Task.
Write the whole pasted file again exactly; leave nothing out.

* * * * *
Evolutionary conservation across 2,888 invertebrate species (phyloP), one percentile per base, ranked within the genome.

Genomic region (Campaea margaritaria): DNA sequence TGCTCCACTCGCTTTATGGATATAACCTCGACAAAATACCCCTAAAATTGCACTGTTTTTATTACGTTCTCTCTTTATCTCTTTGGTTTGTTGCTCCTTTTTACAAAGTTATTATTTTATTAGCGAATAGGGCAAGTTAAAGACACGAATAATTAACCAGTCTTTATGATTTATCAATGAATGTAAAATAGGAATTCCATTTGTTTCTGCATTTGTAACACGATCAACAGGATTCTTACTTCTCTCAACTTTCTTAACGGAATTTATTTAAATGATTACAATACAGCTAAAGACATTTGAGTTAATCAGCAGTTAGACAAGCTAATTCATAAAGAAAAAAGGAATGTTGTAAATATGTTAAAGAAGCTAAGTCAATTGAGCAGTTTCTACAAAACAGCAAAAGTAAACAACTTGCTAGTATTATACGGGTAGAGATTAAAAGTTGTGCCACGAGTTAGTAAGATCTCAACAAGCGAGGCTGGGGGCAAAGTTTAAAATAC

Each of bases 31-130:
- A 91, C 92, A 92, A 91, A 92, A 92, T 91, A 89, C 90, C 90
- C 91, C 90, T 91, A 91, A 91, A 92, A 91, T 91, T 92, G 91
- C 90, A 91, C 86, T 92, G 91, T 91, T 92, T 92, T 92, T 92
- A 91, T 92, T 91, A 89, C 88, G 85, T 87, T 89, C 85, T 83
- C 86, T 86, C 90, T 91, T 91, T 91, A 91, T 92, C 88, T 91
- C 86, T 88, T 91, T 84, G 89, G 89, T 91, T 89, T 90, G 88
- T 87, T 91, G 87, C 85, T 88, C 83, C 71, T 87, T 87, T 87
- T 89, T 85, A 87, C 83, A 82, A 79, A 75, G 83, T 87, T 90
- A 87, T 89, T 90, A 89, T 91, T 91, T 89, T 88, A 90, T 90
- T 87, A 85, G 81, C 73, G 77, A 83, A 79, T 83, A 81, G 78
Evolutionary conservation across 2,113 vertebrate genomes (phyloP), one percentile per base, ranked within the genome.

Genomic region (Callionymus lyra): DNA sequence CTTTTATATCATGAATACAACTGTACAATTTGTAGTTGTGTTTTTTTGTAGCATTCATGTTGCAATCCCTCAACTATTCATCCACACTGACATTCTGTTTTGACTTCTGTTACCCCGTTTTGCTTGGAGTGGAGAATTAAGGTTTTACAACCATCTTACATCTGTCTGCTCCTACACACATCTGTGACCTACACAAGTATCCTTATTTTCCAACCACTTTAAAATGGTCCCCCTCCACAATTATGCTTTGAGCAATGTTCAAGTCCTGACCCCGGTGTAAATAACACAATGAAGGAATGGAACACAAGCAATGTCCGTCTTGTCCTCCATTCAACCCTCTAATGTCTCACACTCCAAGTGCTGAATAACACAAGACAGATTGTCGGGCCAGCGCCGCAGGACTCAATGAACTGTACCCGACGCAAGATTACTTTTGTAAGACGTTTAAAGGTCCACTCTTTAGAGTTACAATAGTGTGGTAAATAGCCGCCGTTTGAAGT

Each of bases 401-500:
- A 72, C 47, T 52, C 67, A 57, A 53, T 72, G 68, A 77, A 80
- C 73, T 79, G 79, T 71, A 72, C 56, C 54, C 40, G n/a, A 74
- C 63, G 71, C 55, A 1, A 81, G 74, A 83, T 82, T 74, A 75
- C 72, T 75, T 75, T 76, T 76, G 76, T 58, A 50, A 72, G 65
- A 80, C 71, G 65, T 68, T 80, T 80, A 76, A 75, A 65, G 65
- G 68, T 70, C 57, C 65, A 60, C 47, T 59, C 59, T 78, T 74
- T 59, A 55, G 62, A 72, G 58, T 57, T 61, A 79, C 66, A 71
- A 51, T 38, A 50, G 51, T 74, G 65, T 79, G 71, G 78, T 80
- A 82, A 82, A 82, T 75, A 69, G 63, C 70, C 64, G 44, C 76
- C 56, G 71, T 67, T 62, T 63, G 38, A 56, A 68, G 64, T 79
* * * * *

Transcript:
Evolutionary conservation across 2,888 invertebrate species (phyloP), one percentile per base, ranked within the genome.

Genomic region (Campaea margaritaria): DNA sequence TGCTCCACTCGCTTTATGGATATAACCTCGACAAAATACCCCTAAAATTGCACTGTTTTTATTACGTTCTCTCTTTATCTCTTTGGTTTGTTGCTCCTTTTTACAAAGTTATTATTTTATTAGCGAATAGGGCAAGTTAAAGACACGAATAATTAACCAGTCTTTATGATTTATCAATGAATGTAAAATAGGAATTCCATTTGTTTCTGCATTTGTAACACGATCAACAGGATTCTTACTTCTCTCAACTTTCTTAACGGAATTTATTTAAATGATTACAATACAGCTAAAGACATTTGAGTTAATCAGCAGTTAGACAAGCTAATTCATAAAGAAAAAAGGAATGTTGTAAATATGTTAAAGAAGCTAAGTCAATTGAGCAGTTTCTACAAAACAGCAAAAGTAAACAACTTGCTAGTATTATACGGGTAGAGATTAAAAGTTGTGCCACGAGTTAGTAAGATCTCAACAAGCGAGGCTGGGGGCAAAGTTTAAAATAC

Each of bases 31-130:
- A 91, C 92, A 92, A 91, A 92, A 92, T 91, A 89, C 90, C 90
- C 91, C 90, T 91, A 91, A 91, A 92, A 91, T 91, T 92, G 91
- C 90, A 91, C 86, T 92, G 91, T 91, T 92, T 92, T 92, T 92
- A 91, T 92, T 91, A 89, C 88, G 85, T 87, T 89, C 85, T 83
- C 86, T 86, C 90, T 91, T 91, T 91, A 91, T 92, C 88, T 91
- C 86, T 88, T 91, T 84, G 89, G 89, T 91, T 89, T 90, G 88
- T 87, T 91, G 87, C 85, T 88, C 83, C 71, T 87, T 87, T 87
- T 89, T 85, A 87, C 83, A 82, A 79, A 75, G 83, T 87, T 90
- A 87, T 89, T 90, A 89, T 91, T 91, T 89, T 88, A 90, T 90
- T 87, A 85, G 81, C 73, G 77, A 83, A 79, T 83, A 81, G 78
Evolutionary conservation across 2,113 vertebrate genomes (phyloP), one percentile per base, ranked within the genome.

Genomic region (Callionymus lyra): DNA sequence CTTTTATATCATGAATACAACTGTACAATTTGTAGTTGTGTTTTTTTGTAGCATTCATGTTGCAATCCCTCAACTATTCATCCACACTGACATTCTGTTTTGACTTCTGTTACCCCGTTTTGCTTGGAGTGGAGAATTAAGGTTTTACAACCATCTTACATCTGTCTGCTCCTACACACATCTGTGACCTACACAAGTATCCTTATTTTCCAACCACTTTAAAATGGTCCCCCTCCACAATTATGCTTTGAGCAATGTTCAAGTCCTGACCCCGGTGTAAATAACACAATGAAGGAATGGAACACAAGCAATGTCCGTCTTGTCCTCCATTCAACCCTCTAATGTCTCACACTCCAAGTGCTGAATAACACAAGACAGATTGTCGGGCCAGCGCCGCAGGACTCAATGAACTGTACCCGACGCAAGATTACTTTTGTAAGACGTTTAAAGGTCCACTCTTTAGAGTTACAATAGTGTGGTAAATAGCCGCCGTTTGAAGT

Each of bases 401-500:
- A 72, C 47, T 52, C 67, A 57, A 53, T 72, G 68, A 77, A 80
- C 73, T 79, G 79, T 71, A 72, C 56, C 54, C 40, G n/a, A 74
- C 63, G 71, C 55, A 1, A 81, G 74, A 83, T 82, T 74, A 75
- C 72, T 75, T 75, T 76, T 76, G 76, T 58, A 50, A 72, G 65
- A 80, C 71, G 65, T 68, T 80, T 80, A 76, A 75, A 65, G 65
- G 68, T 70, C 57, C 65, A 60, C 47, T 59, C 59, T 78, T 74
- T 59, A 55, G 62, A 72, G 58, T 57, T 61, A 79, C 66, A 71
- A 51, T 38, A 50, G 51, T 74, G 65, T 79, G 71, G 78, T 80
- A 82, A 82, A 82, T 75, A 69, G 63, C 70, C 64, G 44, C 76
- C 56, G 71, T 67, T 62, T 63, G 38, A 56, A 68, G 64, T 79